Video Games: A Surprising Tool for Global Problem Solving

Jul 10, 2018 9:20 AM ET

Cisco Blogs | Corporate Social Responsibility

When you think of a typical gamer, I’m sure you see a teenage boy, sitting alone in the dark and shooting virtual soldiers on a dazzling screen. But video games are changing, and your first impression will likely change as you discover the evolution of an industry; one we can use to make a positive impact on people and the planet we call home.

As technology advances, so do video games and their access around the world. Collectively, the gaming industry is worth over US$100 billion and growing at an 8% rate each year. Its popularity is not just in the United States, though; we’re seeing video game adoption growing faster in Africa, the Middle East, South America, and India.

Gaming is for all

From children to grandparents, anyone can pick up a controller and play. The average gamer is 35 years old, meaning people from all walks of life are discovering the excitement of video games, no matter their age. It’s social, collaborative, and as professional video game leagues become more popular, we’re finding it’s a medium for people to work together and solve common problems. What if we could link this “player power” to solving actual problems? This is where the magic in the virtual world can become a reality in our own.

In her 2011 book Reality is Broken, Jane McGonigal wrote that globally, people spent 3 billion hours per week playing video games. Today, that number is 16 billion, which speaks to the growing accessibility and affordability of technology around the world. McGonigal continued her thought, making the point that if we reach 21 billion hours of gameplay per week, we could use that collective brainpower and energy to tackle social problems like obesity, poverty, and climate change.

We are closer than ever to the tipping point, and many companies are already weaving video games into making a positive impact.

From virtual to tangible impact

The makers of Minecraft, for example, have collaborated with UN-Habitat to help revitalize global communities through the Block by Block program. UN-Habitat is using Minecraft not as a game, but as a tool to visualize public spaces and improve the urban design process. The software engages poor communities in urban design and empowers them to develop the cities they call home.

Hellblade: Senua’s Sacrifice releases in August and is one of the first video games to address mental illness. The game was developed in collaboration with the health charity Wellcome, neuroscientists at the University of Cambridge, and people suffering from psychosis. “We hope these awards help to provoke and promote even more conversations around mental health,” said Iaian Dodgeon, Wellcome’s strategic ventures manager.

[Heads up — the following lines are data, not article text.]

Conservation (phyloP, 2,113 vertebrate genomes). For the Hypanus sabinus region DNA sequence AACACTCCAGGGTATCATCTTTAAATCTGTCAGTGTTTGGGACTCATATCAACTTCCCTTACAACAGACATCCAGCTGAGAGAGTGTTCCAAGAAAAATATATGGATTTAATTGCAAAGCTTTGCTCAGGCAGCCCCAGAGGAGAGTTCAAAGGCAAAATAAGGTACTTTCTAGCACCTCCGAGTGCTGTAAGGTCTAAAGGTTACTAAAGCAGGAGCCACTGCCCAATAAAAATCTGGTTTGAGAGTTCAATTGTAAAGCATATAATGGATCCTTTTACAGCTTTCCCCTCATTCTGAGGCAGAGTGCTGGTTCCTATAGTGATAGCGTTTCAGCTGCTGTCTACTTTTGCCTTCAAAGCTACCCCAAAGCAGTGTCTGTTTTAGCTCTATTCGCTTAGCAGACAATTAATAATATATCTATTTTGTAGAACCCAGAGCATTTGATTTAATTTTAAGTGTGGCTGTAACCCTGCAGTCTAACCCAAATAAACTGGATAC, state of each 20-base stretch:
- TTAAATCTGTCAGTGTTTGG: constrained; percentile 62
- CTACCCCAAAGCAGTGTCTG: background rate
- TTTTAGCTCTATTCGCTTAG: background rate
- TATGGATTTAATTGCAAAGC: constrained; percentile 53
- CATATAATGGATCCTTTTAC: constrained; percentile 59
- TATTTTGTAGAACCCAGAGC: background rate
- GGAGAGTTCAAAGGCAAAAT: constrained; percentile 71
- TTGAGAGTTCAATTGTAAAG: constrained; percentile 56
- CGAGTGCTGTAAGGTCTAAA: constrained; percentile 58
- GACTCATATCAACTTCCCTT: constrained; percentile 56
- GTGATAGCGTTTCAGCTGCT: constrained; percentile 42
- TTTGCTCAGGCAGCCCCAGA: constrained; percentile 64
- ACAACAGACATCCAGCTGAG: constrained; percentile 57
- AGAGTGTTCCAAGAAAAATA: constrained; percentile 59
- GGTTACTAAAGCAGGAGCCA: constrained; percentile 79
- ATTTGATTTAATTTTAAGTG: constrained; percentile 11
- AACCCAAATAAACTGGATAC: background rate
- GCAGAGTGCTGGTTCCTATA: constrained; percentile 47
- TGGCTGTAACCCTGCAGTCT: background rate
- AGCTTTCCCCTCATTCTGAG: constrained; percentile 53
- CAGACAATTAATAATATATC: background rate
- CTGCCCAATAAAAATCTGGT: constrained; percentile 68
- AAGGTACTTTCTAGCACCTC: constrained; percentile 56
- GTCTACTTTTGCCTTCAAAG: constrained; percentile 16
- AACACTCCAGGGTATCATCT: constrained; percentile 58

Sea Hero Quest, a mobile video game, tasks players with navigating a small boat through a colorful world. While it feels and plays like any other puzzle game, Sea Hero Quest was actually designed as a tool for dementia research. Developers collect data using artificial intelligence, analyzing the location of the virtual boats to predict areas where players where will get lost or confused. For every minute played, the data collected is equivalent to six hours of traditional research.

The perfect medium

More than their scale and global reach, video games are interactive in ways other mediums are not; they give us the ability to collect valuable data, which can influence and change behavior for the better. Furthermore, they’re creative, making collaboration and problem-solving essential storytelling devices that can inspire gamers to take action in their own lives.

At Playmob, we believe connecting brands to gamers globally can deliver tangible positive impact. We envision gaming for a better world, where organizations like the World Wildlife Foundation, for example, can weave their narrative into games and their communities. To date, we’ve reached more than 140 million gamers and raised more than US$1 million for charity, all by asking players to take actions in the virtual world that make an impact in the real one.

Despite this impact, one pressing issue remains in gaming, which is why I feel it’s essential to spread my story through Women Rock IT. We need more women in the industry, designing and developing the games everyone can play. The industry must recognize the power it has to affect change, and we can only really do that by having a more diverse ecosystem where the best ideas can flourish.

I hope our webinar inspires you to learn more and realize the potential of the gaming space. It is one of the most exciting, fast-growing industries, and one with huge potential. A stronger, more diverse workforce will only help us make an even bigger impact.

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